3 ( +11 / -8 )

Posted in: Don't spread out See in context

Both the pelvis and femoral neck angle are different in males and females. As a result, the natural resting state for men’s legs is open, not closed. It takes active muscle engagement for men to sit with their legs parallel. Of course, some men take this to an extreme; but, generally speaking, it is due to anatomy rather than a lack of manners that most men sit with with their legs slightly splayed open.

3 ( +10 / -7 )

Posted in: Grave peril of digital conspiracy theories: 'What happens when no one believes anything anymore?' See in context

The problem is many conspiracies are real.

Corporations are routinely fined for collusion (Forex Scandal) and/or falsifying data (Hino emissions scandal).

Media giants selectively amplify some information (Kuwaiti Incubator Hoax) while suppressing other (Hunter Biden laptop controversy).

Governments have been caught in false-flag operations (Gulf of Tonkin Incident), experimenting on unwitting citizens (MKUltra), and propagandizing their own populations (Operation Mockingbird).

Of course not all conspiracy theories are credible (flat-earth), but the elites use the label of ‘conspiracy theorist’ to dismiss anyone asking uncomfortable questions (COVID-19 lab leak hypothesis).

However, thanks to social media, the elites are losing narrative control.

But, of course, they’re fighting back with tools such as the Trusted News Initiative and the UK’s Online Safety Act.

If the government and media truly want to regain public trust, they need to increase transparency and accountability, and promote dialogue and debate rather than muzzle it.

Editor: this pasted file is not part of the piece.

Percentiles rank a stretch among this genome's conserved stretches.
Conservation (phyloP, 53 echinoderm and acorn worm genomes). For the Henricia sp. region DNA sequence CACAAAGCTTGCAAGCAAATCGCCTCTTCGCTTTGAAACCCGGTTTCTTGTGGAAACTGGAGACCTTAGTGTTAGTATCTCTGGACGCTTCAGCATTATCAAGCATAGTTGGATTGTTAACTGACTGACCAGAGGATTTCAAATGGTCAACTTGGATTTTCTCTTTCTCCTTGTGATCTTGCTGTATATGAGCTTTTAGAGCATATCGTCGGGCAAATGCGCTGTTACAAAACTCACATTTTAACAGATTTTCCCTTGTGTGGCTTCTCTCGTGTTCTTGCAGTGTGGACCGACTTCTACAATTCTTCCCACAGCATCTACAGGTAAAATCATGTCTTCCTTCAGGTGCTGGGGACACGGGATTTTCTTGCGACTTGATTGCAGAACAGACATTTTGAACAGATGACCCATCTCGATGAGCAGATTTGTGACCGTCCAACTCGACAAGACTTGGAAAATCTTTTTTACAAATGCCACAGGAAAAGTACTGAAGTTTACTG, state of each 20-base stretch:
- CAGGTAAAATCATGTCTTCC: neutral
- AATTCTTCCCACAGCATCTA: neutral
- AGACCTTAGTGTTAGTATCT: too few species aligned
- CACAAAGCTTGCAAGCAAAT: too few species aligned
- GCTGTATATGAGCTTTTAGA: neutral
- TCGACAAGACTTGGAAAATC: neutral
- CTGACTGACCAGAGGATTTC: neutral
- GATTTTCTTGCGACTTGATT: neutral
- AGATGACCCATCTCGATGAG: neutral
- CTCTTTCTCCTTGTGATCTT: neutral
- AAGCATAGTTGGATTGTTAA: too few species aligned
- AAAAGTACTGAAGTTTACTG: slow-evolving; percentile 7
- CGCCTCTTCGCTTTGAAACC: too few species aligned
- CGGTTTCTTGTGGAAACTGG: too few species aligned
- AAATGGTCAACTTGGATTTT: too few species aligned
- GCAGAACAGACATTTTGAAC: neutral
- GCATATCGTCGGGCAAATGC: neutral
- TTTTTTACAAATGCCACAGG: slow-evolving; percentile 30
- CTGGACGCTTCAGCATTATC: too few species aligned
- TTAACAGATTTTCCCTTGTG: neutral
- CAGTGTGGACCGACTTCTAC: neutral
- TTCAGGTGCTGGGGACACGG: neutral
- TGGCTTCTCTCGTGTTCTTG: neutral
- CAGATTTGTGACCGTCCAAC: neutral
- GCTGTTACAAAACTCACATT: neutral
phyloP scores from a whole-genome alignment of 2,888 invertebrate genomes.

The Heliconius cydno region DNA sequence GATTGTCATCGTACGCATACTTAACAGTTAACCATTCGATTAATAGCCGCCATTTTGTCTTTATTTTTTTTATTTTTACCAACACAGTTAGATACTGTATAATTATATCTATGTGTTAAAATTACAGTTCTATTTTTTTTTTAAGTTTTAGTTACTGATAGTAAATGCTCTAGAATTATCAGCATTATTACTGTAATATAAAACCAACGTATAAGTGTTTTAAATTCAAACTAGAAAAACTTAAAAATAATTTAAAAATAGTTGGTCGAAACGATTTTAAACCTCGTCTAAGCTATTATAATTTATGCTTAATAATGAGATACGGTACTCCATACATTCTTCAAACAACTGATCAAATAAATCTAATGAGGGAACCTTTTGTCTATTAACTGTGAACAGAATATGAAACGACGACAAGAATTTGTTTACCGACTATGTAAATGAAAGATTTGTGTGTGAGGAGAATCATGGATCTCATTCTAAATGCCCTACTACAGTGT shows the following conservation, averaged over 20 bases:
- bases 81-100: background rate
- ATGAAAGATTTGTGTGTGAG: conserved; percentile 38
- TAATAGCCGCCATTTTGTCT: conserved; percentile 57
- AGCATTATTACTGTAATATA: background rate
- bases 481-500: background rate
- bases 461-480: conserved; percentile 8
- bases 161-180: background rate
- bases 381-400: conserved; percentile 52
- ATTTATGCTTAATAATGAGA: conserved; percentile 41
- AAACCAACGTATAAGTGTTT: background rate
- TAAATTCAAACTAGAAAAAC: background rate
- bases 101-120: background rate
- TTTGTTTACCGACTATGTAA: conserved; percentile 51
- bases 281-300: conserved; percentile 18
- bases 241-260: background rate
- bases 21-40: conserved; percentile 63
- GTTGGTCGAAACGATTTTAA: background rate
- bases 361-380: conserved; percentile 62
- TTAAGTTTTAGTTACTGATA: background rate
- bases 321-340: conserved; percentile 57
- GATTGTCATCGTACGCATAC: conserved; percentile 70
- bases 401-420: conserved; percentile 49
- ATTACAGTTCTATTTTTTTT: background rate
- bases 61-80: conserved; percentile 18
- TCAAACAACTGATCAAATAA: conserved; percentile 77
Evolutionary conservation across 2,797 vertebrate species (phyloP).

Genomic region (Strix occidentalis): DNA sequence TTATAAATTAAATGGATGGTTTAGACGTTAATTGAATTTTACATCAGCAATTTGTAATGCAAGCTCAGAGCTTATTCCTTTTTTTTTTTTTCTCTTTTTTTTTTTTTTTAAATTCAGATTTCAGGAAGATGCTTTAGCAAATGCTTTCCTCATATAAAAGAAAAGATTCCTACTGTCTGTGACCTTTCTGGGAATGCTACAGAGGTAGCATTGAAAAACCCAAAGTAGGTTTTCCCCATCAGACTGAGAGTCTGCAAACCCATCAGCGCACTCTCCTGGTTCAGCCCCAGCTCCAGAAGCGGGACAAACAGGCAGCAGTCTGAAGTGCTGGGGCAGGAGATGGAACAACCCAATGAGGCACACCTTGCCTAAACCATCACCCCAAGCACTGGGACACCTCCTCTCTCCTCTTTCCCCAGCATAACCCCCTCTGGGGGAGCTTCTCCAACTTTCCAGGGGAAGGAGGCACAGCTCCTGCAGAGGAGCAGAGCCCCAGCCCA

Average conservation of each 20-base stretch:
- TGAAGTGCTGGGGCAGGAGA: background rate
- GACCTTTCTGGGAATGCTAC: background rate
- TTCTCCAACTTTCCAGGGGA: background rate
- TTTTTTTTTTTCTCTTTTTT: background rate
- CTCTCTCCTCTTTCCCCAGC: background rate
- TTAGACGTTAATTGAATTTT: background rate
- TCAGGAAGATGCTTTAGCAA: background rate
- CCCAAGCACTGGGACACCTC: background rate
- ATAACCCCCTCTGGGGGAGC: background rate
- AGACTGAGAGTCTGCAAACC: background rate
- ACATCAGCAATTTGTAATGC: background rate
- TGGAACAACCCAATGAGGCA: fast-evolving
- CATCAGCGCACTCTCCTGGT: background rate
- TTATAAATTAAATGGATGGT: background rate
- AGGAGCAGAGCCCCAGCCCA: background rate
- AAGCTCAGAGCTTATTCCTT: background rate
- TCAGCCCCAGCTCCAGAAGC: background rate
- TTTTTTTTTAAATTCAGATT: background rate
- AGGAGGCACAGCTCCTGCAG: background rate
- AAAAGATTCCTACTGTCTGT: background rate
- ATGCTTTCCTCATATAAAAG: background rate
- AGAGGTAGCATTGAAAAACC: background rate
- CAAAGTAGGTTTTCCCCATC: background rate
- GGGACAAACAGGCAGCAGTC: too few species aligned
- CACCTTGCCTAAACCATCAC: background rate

6 ( +10 / -4 )

Posted in: Japan’s Homo Sausage now comes with cheese See in context

This explanation is as much of a surprise to locals as well as foreigners, given that the English word “homogenise”, known as “kinshitsuka” in Japanese, is far from common knowledge. 

I don't know what kind of foreigners the author is referring to but, in North America at least, milk used to be sold in grocery stores as either 2% or homogenized, so even most children would be familiar with this meaning. Furthermore the prefix 'homo' -- from the Greek 'homos' meaning 'one and the same' -- is used by most European languages, so again should be common knowledge for most Europeans as well.

0 ( +1 / -1 )

Posted in: Why are so many robots white? See in context

This reads like Sokal 3.0.

2 ( +2 / -0 )

Posted in: Drugs of the future will be easier and faster to make, thanks to mRNA See in context

Hey there Roy. Thanks for the links to the blog posts. I always enjoy food for thought!